We’re not even a week in, and the Mac App Store is, for the most part, a huge success. I’m not at all surprised the Mac App Store has proven to be so successful so quickly. If anything, I’m surprised it took Apple this long to release it!
But as the excitement wears off, it’s time to take a long, hard look at what the Mac App Store could mean for Mac users — not just now, but in the future, as the iOS-ification of the Mac continues.
First, the Good News
The Mac App Store improves personal computing in three huge areas; software discovery, security and maintenance.
Until now, the way most Mac users discovered new software was by word-of-mouth, labored research — or sheer serendipity. None of those are entirely bad things, but they’re far from the one-stop-shop ideal the Mac App Store represents. What’s more, it’s built right in to the Mac and it’s easy to use.
Security on Mac OS X has never been a headache, but that doesn’t mean Mac users should be careless. There’s no guarantee third-party software won’t do something naughty once it’s installed. With the Mac App Store, everything comes from Apple’s servers, and users can rest easy in the knowledge that it had to pass some sort of quality control before Apple approved it.
Finally, maintenance — a foreign word to most Mac users. Sometimes, updates are relatively painless and happen automatically. Other times, they require visiting websites, downloading and unzipping packages or messing about with disk images. The Mac App Store does away with all of this and replaces it with one-click updates, centrally located.
That’s not to say there aren’t problems. Let’s first remember that the Mac App Store is modelled after the iOS App Store, which means that it inherits a few bad genes:
No Trial Software
Buy or don’t buy — there is no trial software on the App Store. And if you buy something you ultimately don’t like? Well, that’s tough. The money is gone. Better hope you didn’t spend a lot.
iOS App Store reviews are often misleading and, sometimes, make entirely false (and detrimental) claims. Developers don’t have the option of turning off customer reviews (and imagine how suspicious it would appear if they did) but there has to be a better way for Apple to handle the review process.
Bumpy Approval Process
We’ve all heard stories about the painfully lengthy and opaque approval process developers sometimes face getting their apps (or updates) into the Store. Presumably, this will be no different for the Mac App Store, either.
Let’s assume, though, that all of the above aside, the Mac App Store becomes the software repository of choice for developers and end users alike. In this case, it’s necessary to scrutinize the policies and ideologies of the App Store curators — Apple itself.
Foul language, nudity or sexuality, subversive or revolutionary political content — it’s all banned from the App Store, sometimes explicitly covered by the published guidelines, yet always ultimately at Apple’s discretion.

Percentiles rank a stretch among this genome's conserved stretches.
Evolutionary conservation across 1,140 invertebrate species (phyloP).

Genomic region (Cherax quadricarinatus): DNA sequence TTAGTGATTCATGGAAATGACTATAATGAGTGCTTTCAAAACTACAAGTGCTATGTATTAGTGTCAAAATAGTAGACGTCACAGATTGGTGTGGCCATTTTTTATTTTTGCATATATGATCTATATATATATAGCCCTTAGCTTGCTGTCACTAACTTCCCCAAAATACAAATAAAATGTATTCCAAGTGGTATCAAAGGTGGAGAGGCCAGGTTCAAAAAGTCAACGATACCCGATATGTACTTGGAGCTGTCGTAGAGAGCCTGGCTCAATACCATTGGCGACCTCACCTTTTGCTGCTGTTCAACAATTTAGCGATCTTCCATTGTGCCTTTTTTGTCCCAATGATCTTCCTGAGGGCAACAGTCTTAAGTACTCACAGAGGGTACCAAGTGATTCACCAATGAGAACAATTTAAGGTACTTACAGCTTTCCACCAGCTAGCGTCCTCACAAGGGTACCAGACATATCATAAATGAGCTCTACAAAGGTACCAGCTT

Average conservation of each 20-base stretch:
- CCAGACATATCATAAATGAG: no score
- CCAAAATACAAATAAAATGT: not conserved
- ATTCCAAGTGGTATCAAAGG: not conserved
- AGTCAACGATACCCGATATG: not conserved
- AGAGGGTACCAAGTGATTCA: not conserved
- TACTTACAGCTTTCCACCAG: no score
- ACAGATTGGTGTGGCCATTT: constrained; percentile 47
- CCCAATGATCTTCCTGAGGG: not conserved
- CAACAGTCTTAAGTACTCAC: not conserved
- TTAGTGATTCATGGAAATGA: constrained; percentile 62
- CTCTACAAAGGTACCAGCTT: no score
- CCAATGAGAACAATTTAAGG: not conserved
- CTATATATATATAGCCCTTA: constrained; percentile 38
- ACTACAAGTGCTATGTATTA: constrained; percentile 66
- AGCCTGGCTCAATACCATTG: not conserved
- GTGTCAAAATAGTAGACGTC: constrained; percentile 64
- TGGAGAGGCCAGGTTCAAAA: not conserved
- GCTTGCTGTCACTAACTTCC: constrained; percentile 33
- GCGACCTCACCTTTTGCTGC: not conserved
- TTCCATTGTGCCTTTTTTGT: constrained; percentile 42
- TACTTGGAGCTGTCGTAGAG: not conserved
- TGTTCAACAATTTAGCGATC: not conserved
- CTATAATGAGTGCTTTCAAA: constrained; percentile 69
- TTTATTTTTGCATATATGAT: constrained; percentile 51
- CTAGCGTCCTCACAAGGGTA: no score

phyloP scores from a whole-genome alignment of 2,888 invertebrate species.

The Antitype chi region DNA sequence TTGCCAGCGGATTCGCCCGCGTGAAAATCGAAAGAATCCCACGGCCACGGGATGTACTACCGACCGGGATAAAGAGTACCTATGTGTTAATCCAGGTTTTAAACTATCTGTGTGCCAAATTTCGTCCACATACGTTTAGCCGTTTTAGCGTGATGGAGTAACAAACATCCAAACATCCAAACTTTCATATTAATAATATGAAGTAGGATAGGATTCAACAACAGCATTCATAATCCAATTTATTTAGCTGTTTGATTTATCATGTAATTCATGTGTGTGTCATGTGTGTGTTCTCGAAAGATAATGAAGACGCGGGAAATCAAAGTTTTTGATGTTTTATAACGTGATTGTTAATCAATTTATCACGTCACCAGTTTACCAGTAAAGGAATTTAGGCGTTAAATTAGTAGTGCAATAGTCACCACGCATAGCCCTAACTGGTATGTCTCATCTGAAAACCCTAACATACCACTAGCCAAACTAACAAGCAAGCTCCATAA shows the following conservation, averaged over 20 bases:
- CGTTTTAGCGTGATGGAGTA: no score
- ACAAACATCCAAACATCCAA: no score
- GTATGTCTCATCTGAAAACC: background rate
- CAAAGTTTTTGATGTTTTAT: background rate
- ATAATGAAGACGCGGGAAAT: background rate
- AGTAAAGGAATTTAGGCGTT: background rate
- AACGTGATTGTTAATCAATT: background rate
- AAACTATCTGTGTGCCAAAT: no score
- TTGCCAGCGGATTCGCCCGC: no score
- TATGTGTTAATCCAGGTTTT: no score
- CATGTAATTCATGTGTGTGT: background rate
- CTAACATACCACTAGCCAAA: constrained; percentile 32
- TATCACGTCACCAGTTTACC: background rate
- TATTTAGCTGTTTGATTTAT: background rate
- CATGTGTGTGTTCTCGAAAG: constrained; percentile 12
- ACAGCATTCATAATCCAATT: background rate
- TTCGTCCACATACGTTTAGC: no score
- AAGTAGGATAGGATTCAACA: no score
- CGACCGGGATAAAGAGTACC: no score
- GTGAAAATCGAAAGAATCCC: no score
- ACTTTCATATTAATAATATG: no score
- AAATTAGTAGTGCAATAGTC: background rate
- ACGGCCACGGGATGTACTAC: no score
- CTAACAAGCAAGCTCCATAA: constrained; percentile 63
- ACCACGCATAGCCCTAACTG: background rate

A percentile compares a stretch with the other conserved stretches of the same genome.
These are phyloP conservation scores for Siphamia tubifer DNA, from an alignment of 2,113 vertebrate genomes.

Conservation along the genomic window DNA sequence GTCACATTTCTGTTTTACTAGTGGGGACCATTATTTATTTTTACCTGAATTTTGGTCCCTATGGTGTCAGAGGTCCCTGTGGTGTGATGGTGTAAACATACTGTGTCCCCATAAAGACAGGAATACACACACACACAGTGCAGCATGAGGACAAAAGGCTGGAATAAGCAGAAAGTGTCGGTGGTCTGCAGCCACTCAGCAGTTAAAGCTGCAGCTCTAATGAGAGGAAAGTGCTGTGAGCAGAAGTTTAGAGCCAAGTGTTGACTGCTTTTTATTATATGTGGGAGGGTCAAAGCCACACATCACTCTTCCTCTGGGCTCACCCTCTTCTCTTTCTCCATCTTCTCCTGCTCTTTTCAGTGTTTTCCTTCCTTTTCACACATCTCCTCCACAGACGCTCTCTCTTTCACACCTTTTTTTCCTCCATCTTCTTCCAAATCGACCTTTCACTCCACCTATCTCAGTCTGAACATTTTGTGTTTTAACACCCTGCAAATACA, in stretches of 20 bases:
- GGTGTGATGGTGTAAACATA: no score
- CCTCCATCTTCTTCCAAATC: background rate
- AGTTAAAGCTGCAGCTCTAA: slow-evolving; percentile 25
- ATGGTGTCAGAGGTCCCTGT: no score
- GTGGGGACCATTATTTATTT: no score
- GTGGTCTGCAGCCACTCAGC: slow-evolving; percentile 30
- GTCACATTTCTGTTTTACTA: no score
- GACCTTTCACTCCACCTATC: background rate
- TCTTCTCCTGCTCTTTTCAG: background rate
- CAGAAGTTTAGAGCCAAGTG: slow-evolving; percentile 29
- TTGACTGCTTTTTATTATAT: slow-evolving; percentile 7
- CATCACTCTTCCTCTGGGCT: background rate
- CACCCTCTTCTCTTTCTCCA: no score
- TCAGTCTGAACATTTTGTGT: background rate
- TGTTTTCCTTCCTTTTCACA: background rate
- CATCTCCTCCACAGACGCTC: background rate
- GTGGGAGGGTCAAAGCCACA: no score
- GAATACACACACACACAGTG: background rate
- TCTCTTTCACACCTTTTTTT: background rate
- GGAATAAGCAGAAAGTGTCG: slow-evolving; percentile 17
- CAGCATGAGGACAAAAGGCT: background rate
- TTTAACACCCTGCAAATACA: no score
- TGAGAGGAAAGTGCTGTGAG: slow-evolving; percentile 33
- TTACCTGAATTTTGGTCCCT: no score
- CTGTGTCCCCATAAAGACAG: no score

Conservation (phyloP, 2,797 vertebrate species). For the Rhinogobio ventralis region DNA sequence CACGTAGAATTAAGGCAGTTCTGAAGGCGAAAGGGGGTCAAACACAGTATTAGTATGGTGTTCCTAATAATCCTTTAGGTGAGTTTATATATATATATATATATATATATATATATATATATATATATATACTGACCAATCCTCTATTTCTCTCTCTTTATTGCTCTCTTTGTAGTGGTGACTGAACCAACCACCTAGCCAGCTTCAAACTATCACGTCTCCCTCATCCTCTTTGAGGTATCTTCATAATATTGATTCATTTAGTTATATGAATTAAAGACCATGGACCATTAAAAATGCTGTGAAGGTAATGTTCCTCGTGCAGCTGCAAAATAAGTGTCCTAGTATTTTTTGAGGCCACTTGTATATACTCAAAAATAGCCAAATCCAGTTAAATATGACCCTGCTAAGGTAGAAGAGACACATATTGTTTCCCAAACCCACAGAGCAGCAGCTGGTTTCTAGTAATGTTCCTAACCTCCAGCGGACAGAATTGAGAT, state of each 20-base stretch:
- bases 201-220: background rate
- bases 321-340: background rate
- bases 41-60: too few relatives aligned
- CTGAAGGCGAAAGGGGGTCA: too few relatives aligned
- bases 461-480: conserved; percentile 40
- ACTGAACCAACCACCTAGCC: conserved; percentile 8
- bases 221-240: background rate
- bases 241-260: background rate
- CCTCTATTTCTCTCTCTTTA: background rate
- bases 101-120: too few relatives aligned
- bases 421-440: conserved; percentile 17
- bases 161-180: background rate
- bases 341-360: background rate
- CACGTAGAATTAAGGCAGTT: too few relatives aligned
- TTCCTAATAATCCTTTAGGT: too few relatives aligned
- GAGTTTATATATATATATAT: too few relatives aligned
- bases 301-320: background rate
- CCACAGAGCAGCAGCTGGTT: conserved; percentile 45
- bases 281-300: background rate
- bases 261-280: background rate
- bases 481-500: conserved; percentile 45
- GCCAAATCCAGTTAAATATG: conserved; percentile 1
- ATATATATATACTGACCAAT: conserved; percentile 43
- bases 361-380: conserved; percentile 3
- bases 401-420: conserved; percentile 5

Sure, sure – this is Apple’s store, these are Apple’s policies and if we don’t like them … well, we don’t have to use Apple products, do we? But is that entirely fair? And where does it end?
There is a difference between responsible curation and outright censorship, and while the former is applauded, the latter is generally considered reprehensible. Yet this is the situation we are in today, both with the iOS and now the Mac App Stores. In my opinion, Apple doesn’t just curate, it censors.
Are the benefits of software discovery, enhanced security and ease-of-use a fair trade for restrictive content policies? When Microsoft enjoyed its absolute power in the 1990s, we called it “The Borg” for exerting such dominance over businesses and end-users. Is Apple so different today in the way it regulates the iOS software ecosystem?
This can never happen on the Mac, some will argue. No Mac user is forced to use the Mac App Store. But what happens when a future version of Mac OS X makes the Mac App Store the only way to get software onto a Mac? It seems like a very real possibility, considering how supportive many developers are of the new marketplace.
Believe it or not, I’m no conspiracy theorist and, if I’m really honest, I wouldn’t mind if — in a future version of Mac OS X entirely dependent on the App Store for third-party software — Apple rejected certain titles on the grounds of insufficient quality, stability or power efficiency.
But I worry that what started as the cautious regulation of a novel software distribution platform might one day mutate into something far worse — absolute control of my beloved Mac by a company that has decided I shouldn’t be allowed to make it my own in the same way I once could.
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